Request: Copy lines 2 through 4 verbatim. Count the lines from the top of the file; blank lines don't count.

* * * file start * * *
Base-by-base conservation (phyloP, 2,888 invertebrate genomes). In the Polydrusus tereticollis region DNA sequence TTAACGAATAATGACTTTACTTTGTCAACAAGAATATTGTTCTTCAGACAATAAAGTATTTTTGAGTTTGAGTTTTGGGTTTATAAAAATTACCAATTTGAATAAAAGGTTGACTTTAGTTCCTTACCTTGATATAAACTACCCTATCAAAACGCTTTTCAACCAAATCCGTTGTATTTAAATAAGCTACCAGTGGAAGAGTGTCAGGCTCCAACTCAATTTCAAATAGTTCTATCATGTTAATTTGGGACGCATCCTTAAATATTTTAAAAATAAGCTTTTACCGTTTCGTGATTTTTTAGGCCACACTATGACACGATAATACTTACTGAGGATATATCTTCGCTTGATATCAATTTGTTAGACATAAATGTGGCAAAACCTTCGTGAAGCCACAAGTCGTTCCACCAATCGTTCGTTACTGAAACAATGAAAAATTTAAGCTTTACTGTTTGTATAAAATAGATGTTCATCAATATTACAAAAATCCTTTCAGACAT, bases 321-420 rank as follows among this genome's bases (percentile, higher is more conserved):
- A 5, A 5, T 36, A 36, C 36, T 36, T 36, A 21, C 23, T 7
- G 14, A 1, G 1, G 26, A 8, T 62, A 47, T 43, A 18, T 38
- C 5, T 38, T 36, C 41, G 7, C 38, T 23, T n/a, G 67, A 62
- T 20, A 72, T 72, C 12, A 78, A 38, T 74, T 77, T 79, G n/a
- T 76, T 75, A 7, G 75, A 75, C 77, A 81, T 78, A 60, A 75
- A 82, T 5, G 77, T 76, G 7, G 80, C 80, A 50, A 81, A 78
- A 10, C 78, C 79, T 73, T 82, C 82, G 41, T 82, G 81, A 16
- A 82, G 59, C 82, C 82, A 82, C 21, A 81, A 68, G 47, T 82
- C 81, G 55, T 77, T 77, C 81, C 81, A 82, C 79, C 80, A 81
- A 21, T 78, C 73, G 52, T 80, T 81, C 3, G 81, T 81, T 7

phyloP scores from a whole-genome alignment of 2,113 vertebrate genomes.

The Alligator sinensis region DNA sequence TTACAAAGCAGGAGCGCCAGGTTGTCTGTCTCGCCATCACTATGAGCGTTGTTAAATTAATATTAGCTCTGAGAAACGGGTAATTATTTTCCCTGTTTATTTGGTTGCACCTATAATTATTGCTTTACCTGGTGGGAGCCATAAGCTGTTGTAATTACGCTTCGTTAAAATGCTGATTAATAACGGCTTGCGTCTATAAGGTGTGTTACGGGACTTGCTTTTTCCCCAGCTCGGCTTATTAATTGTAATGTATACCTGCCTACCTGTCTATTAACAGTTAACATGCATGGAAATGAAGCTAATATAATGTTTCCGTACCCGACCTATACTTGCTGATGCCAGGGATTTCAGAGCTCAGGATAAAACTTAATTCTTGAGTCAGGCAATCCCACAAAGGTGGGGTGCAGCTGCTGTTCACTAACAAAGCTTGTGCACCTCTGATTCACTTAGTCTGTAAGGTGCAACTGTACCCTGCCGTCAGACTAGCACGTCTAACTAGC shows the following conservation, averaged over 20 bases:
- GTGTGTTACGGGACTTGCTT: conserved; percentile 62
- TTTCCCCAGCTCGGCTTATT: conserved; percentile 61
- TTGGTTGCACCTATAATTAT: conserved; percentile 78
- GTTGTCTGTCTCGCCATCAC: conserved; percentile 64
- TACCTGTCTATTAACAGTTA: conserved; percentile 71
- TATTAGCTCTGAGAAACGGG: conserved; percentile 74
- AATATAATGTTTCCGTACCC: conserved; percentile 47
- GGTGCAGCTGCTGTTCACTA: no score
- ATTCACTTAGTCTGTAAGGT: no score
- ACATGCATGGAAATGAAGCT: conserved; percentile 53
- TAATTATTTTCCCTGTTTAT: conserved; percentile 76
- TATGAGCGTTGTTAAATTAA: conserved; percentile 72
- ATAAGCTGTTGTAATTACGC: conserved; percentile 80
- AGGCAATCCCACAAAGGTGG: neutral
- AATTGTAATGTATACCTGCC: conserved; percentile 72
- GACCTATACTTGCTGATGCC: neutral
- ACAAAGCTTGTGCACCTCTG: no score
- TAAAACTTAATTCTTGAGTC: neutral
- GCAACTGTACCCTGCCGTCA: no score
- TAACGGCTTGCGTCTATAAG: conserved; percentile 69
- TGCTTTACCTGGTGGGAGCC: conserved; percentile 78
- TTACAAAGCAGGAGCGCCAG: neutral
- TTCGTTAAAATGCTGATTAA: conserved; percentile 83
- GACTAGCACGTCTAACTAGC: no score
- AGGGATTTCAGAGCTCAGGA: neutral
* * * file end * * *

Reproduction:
- A 5, A 5, T 36, A 36, C 36, T 36, T 36, A 21, C 23, T 7
- G 14, A 1, G 1, G 26, A 8, T 62, A 47, T 43, A 18, T 38
- C 5, T 38, T 36, C 41, G 7, C 38, T 23, T n/a, G 67, A 62